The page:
What Are Sichuan Peppercorns? First of All, They’re Not Peppers

Versie Dortch

Sichuan cooking is one of the most complex, sophisticated, and flavorful cuisines in the world–that’s not an opinion, it’s a fact. As one of China’s Eight Great Cuisines, the inimitable culinary culture of this southwestern Chinese province is so spectacular that in 2011 Sichuan’s capital city, Chengdu, was recognized as UNESCO’s second ever City of Gastronomy. Responsible for bringing dishes like hot-pot, dan dan noodles, and mapo tofu to the global stage, Sichuan food is known for balancing big spice with pungent aromatics, as well as mind-blowing, mouth-numbing goodness courtesy of one special ingredient: the electrifying Sichuan peppercorn.

What are Sichuan Peppercorns?

For starters, they’re not actually peppers. Unlike the red chiles that are also ubiquitous to Sichuan cooking, these petite “peppercorns” are actually the berries of the prickly ash tree, which is a member of the citrus family. Harvested only once a year in the late summer, these tiny bumpy fruits are painstakingly picked from their thorny branches by hand and laid out to dry naturally in the heat of the sun.

As they dry out, the berries open up into a distinctive floral shape that earned the spice it’s local nickname hua jiao, or “flower pepper.” After open dried husks release their small black seeds, which are bitter and inedible, the fragrant peppercorns are hand-processed to ensure no thorns, seeds, or twigs make it into the batch. It’s a labor-intensive process, but clearly a labor of love.

How do they taste?

There are two main kinds of Sichuan peppercorns: red peppercorns, which showcase an earthy depth, and green peppercorns, which are rarer and more floral. While both types taste great and boast beautiful citrus notes, the magic of these miniscule marvels lies as much in their function as in their flavor; instead of attacking the tongue with spiciness, Sichuan peppercorns induce a tingling sensation similar to drinking a super carbonated seltzer or eating a whole pack of pop rocks.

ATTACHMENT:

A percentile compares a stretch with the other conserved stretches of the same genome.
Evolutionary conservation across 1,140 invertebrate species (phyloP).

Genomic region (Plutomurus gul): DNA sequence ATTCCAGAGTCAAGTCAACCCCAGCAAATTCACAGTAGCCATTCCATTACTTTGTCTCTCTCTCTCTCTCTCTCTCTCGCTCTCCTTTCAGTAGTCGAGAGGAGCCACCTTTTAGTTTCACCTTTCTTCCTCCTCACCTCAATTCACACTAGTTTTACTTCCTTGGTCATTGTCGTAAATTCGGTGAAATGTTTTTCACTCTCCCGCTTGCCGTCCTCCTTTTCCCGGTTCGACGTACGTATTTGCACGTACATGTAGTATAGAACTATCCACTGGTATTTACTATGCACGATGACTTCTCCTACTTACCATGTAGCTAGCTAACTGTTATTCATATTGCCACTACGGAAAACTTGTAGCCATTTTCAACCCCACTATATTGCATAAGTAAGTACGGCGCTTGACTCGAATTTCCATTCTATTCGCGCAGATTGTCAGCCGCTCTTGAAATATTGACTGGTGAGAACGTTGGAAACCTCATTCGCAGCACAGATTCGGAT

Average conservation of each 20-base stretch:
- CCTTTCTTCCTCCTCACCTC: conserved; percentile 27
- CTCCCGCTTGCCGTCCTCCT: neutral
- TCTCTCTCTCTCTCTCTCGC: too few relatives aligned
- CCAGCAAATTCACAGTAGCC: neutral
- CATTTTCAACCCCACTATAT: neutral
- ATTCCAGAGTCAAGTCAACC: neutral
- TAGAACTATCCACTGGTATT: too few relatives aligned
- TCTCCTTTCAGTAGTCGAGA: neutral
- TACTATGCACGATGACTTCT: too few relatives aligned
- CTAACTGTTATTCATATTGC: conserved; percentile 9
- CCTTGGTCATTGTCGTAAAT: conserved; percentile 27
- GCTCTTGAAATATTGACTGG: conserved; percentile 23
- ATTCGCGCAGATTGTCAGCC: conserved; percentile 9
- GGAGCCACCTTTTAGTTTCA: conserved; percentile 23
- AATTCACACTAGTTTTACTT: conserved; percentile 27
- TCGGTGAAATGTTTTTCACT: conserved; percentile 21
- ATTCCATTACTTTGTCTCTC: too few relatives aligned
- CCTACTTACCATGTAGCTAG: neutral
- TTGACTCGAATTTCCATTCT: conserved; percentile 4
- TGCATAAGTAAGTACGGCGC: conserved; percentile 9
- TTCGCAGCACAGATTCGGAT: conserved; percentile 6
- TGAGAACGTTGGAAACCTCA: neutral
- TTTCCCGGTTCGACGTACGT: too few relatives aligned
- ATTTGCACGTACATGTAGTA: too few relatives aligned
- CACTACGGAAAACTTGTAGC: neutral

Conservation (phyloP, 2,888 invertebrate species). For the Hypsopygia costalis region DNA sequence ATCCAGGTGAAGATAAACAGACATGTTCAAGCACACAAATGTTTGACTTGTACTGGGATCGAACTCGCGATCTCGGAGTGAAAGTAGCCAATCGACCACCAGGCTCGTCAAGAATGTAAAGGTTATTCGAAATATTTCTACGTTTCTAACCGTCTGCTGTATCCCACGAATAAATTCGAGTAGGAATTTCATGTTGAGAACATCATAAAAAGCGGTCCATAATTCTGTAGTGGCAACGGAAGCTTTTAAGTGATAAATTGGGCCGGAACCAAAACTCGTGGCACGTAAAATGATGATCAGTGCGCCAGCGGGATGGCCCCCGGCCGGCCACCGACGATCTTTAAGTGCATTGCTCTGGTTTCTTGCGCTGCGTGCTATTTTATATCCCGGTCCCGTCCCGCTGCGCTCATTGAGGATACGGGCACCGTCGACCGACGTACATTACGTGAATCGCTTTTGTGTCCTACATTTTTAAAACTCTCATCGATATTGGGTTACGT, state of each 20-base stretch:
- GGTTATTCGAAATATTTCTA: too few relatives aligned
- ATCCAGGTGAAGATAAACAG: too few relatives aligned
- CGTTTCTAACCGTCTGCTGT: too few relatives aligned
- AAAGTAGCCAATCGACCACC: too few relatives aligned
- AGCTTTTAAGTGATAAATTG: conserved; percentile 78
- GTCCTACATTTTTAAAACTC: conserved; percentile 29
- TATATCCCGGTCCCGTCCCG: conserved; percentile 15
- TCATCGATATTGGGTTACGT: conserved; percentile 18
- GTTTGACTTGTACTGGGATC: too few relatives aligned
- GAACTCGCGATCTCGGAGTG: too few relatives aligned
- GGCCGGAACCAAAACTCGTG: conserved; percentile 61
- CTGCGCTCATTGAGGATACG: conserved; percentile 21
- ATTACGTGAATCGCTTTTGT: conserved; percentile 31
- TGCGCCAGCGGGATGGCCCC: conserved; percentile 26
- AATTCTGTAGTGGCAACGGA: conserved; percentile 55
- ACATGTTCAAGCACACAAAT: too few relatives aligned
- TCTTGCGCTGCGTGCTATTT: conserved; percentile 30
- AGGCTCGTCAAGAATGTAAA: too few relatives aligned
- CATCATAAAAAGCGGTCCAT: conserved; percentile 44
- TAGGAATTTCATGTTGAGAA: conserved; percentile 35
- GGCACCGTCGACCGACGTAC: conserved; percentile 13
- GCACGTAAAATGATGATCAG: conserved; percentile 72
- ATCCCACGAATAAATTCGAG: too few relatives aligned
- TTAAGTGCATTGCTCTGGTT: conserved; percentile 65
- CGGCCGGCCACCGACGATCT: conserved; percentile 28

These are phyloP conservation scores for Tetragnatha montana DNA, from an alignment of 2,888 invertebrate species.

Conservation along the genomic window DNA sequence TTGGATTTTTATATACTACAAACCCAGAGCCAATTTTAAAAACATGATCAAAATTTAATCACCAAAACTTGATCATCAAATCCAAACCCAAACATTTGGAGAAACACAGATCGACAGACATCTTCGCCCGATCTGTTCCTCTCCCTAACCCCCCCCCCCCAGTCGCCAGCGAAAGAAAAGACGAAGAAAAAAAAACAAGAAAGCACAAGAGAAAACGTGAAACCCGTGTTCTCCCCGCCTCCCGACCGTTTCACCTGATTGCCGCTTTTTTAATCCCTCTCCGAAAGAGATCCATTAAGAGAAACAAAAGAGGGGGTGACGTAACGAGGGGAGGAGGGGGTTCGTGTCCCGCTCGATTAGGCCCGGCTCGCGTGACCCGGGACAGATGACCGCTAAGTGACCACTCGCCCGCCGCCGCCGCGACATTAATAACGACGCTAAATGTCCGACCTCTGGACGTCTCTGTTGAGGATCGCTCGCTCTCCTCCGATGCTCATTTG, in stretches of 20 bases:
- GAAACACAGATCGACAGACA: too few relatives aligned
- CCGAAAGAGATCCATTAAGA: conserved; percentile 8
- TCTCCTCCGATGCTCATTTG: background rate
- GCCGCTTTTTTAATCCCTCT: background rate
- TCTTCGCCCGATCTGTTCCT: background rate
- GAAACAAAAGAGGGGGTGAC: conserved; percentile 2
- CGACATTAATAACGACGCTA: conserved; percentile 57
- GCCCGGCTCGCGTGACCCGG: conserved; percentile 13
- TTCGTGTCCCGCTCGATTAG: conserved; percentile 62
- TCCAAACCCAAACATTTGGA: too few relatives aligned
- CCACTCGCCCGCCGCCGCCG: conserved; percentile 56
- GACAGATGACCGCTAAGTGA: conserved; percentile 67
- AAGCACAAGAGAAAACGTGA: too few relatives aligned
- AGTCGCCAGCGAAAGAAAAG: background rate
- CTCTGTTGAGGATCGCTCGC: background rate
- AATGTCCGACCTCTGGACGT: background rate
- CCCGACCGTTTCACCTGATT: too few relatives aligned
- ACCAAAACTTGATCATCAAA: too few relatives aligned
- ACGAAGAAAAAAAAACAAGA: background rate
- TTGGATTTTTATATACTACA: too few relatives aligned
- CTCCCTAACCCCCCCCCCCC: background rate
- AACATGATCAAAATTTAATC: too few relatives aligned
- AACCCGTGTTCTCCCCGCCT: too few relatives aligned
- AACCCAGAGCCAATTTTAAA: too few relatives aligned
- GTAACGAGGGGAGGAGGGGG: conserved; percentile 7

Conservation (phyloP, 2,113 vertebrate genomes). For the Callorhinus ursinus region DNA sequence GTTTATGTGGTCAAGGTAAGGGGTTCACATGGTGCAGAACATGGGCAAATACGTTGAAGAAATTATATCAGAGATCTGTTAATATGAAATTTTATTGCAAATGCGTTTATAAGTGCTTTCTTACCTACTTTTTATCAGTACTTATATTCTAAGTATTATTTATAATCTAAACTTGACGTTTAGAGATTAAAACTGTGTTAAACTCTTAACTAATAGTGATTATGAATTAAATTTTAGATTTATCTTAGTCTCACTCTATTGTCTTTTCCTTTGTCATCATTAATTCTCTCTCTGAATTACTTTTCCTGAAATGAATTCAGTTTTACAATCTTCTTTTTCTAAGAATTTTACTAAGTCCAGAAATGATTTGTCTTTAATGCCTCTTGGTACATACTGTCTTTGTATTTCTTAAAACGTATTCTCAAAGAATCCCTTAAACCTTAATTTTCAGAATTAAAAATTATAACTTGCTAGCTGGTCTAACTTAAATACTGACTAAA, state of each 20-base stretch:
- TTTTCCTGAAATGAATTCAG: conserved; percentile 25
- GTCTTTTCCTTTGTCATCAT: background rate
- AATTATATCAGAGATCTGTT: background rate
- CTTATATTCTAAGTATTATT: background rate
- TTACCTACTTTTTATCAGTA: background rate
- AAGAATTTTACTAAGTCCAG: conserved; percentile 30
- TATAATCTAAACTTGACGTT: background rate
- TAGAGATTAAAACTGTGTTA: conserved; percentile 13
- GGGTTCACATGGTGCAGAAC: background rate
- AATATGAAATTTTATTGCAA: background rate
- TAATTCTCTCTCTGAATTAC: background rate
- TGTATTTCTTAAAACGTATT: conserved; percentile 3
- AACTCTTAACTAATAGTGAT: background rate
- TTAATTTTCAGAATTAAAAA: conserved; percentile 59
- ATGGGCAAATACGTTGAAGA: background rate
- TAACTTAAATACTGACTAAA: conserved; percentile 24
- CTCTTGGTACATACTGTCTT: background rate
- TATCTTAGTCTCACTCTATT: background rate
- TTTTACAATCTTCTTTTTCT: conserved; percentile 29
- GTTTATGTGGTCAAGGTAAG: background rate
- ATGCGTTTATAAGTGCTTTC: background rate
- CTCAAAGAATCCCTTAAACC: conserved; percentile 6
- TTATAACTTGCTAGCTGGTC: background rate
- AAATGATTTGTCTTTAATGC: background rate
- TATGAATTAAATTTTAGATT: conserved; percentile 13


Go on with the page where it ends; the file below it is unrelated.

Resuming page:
“I would say that it’s almost a mouthfeel or a dimensional feeling rather than a taste,” says Chengdu native Jing Gao, professional peppercorn enthusiast and founder of popular chili oil brand Fly by Jing. “It’s definitely got mystical qualities.” The piquant, numbing quality of Sichuan peppercorns comes from a chemical compound called hydroxy-alpha sanshool, which causes micro-vibrations across the tongue and lips that clock in at the same frequency of some power grids.

Aside from being scientifically fascinating, the special effect of these peppercorns is also a key component of Sichuan cuisine’s greatest gift to the culinary world, a numbing and spicy flavor profile known as málà. “When the chile pepper was introduced to China a couple hundred years ago, it was said that the numbing quality of the Sichuan pepper would allow you to eat more chiles,” Gao says. “It’s kind of a symbiotic relationship, and málà became super well-known from Sichuan as a result.”

How are they used?

Because of its multitude of uses beyond just food, Sichuan peppercorns have been highly revered across China for more than two millennia. In addition to being incorporated into topical medicines and tinctures for its anti-inflammatory and analgesic effects, certain varieties, like the rare gongjiao tribute pepper, were once harvested exclusively as fertility gifts for ancient emperors and their concubines.

These tantalizing little wonders also have a litany of uses if the only thing you really want in your belly is a delicious meal. As a star ingredient in many chili oils and five-spice powders, Sichuan peppercorns are as versatile as they are unique. Whether you’re craving perfectly cooked fish in spicy broth, garlicky marinated green beans, or a kick-ass cold noodle salad that’ll come together in minutes, there’s always a way to sneak in some Sichuan peppercorns for an elevated taste experience.


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